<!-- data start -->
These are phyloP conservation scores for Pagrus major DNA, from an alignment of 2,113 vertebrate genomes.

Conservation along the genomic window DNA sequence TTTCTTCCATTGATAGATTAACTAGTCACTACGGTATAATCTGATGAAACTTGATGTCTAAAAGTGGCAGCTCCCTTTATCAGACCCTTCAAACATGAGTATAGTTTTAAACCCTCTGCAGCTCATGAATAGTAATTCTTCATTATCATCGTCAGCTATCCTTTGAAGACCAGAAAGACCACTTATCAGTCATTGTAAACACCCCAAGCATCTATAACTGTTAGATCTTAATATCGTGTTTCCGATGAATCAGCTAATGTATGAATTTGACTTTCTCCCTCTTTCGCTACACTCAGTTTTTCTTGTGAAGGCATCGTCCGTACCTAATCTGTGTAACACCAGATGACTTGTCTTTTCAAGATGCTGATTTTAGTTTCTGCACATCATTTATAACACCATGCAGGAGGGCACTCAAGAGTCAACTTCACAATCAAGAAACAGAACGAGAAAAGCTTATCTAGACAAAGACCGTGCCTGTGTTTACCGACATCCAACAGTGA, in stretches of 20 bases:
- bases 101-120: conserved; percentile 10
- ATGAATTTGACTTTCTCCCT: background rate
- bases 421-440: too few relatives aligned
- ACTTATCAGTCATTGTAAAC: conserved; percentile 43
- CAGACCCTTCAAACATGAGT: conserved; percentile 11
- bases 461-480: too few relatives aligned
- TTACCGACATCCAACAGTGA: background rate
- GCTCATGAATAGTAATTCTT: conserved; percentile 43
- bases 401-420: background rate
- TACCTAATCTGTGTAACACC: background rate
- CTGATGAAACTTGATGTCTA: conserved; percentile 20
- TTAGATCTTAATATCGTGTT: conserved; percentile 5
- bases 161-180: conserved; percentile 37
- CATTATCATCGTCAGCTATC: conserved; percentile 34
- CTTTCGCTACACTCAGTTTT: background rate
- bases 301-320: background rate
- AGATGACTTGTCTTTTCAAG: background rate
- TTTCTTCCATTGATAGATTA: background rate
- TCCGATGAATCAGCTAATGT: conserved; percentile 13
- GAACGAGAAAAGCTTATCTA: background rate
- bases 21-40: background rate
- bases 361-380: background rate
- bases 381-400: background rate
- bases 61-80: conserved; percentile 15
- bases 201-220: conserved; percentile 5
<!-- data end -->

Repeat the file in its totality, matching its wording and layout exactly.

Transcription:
These are phyloP conservation scores for Pagrus major DNA, from an alignment of 2,113 vertebrate genomes.

Conservation along the genomic window DNA sequence TTTCTTCCATTGATAGATTAACTAGTCACTACGGTATAATCTGATGAAACTTGATGTCTAAAAGTGGCAGCTCCCTTTATCAGACCCTTCAAACATGAGTATAGTTTTAAACCCTCTGCAGCTCATGAATAGTAATTCTTCATTATCATCGTCAGCTATCCTTTGAAGACCAGAAAGACCACTTATCAGTCATTGTAAACACCCCAAGCATCTATAACTGTTAGATCTTAATATCGTGTTTCCGATGAATCAGCTAATGTATGAATTTGACTTTCTCCCTCTTTCGCTACACTCAGTTTTTCTTGTGAAGGCATCGTCCGTACCTAATCTGTGTAACACCAGATGACTTGTCTTTTCAAGATGCTGATTTTAGTTTCTGCACATCATTTATAACACCATGCAGGAGGGCACTCAAGAGTCAACTTCACAATCAAGAAACAGAACGAGAAAAGCTTATCTAGACAAAGACCGTGCCTGTGTTTACCGACATCCAACAGTGA, in stretches of 20 bases:
- bases 101-120: conserved; percentile 10
- ATGAATTTGACTTTCTCCCT: background rate
- bases 421-440: too few relatives aligned
- ACTTATCAGTCATTGTAAAC: conserved; percentile 43
- CAGACCCTTCAAACATGAGT: conserved; percentile 11
- bases 461-480: too few relatives aligned
- TTACCGACATCCAACAGTGA: background rate
- GCTCATGAATAGTAATTCTT: conserved; percentile 43
- bases 401-420: background rate
- TACCTAATCTGTGTAACACC: background rate
- CTGATGAAACTTGATGTCTA: conserved; percentile 20
- TTAGATCTTAATATCGTGTT: conserved; percentile 5
- bases 161-180: conserved; percentile 37
- CATTATCATCGTCAGCTATC: conserved; percentile 34
- CTTTCGCTACACTCAGTTTT: background rate
- bases 301-320: background rate
- AGATGACTTGTCTTTTCAAG: background rate
- TTTCTTCCATTGATAGATTA: background rate
- TCCGATGAATCAGCTAATGT: conserved; percentile 13
- GAACGAGAAAAGCTTATCTA: background rate
- bases 21-40: background rate
- bases 361-380: background rate
- bases 381-400: background rate
- bases 61-80: conserved; percentile 15
- bases 201-220: conserved; percentile 5